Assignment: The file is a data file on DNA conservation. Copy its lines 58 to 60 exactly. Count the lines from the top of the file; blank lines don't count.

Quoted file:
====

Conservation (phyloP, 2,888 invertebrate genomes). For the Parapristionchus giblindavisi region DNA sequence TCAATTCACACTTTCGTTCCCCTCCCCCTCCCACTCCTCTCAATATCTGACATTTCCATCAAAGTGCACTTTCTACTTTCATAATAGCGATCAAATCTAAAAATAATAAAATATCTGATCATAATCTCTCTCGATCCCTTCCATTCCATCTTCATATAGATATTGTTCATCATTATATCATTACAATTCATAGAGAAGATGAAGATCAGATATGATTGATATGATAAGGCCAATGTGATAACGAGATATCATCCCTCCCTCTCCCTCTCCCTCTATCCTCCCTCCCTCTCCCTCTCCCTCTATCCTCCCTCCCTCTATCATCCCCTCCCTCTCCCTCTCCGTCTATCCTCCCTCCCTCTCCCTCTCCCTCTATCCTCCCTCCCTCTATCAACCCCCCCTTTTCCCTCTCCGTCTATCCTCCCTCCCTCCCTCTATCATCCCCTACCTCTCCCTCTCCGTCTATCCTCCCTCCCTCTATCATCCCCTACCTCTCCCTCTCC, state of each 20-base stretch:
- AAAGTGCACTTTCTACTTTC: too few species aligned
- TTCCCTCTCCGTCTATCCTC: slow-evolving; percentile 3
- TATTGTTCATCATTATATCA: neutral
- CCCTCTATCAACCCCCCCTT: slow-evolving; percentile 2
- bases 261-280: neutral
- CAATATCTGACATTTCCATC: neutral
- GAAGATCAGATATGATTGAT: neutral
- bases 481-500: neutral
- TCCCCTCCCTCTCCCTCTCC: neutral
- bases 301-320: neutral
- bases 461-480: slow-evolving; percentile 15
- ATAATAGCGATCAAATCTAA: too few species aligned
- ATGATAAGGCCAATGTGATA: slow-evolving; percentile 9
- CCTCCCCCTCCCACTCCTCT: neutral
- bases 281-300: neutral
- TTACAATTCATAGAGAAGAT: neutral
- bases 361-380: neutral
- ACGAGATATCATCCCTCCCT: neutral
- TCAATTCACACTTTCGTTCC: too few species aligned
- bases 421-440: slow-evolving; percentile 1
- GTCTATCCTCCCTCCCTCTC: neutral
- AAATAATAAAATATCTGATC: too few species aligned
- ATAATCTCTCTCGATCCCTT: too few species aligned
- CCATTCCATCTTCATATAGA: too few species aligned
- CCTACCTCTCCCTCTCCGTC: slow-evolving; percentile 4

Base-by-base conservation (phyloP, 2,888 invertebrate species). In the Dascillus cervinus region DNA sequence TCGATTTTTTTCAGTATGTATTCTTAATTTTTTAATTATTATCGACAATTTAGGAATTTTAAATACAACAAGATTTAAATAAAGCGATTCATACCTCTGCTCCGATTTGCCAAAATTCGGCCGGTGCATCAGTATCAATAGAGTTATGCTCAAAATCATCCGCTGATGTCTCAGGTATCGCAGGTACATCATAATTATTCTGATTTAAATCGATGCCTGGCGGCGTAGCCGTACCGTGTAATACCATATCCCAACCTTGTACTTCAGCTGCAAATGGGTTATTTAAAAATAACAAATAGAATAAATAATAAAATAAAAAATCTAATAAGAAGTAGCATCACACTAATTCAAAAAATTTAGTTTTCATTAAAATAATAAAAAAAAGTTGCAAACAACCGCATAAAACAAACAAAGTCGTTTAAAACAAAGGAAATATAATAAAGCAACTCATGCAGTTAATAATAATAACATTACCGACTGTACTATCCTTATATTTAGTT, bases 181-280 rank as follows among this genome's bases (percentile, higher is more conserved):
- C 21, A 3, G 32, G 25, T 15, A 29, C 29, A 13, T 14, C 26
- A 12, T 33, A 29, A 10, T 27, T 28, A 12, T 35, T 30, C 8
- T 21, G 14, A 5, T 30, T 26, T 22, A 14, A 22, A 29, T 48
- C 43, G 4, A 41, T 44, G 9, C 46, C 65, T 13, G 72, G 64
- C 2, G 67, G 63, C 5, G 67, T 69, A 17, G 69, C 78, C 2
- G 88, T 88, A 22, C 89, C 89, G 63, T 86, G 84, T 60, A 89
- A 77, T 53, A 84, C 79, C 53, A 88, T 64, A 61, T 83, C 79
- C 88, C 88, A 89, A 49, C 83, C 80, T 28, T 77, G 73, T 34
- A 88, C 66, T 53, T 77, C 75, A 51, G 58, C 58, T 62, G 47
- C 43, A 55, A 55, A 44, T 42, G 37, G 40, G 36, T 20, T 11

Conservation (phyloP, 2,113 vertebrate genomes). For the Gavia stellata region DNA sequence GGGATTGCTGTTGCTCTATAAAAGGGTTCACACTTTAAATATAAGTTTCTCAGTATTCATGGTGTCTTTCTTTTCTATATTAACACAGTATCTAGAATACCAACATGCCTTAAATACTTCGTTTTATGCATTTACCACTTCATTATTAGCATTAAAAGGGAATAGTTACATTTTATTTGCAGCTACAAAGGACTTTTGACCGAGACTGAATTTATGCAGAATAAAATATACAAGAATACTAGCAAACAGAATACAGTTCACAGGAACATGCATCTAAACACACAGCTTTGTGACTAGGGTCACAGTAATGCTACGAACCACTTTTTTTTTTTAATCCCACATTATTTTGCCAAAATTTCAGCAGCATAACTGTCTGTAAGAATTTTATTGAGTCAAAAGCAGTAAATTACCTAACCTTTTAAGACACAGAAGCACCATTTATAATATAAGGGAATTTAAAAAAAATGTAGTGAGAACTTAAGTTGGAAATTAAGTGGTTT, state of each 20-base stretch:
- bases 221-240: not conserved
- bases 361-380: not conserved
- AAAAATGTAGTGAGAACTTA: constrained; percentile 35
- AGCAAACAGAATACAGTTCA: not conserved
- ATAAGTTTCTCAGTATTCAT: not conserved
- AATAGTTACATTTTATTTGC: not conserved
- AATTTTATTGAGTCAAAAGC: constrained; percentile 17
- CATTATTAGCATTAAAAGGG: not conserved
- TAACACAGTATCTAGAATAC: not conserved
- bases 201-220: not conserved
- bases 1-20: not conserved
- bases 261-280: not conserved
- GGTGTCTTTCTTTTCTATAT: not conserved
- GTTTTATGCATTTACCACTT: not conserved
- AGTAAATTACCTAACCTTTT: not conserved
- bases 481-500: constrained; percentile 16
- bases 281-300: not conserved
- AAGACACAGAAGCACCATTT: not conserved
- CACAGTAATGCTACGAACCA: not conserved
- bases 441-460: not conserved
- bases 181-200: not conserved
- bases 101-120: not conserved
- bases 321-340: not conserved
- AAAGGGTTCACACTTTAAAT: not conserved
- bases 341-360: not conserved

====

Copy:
- bases 441-460: not conserved
- bases 181-200: not conserved
- bases 101-120: not conserved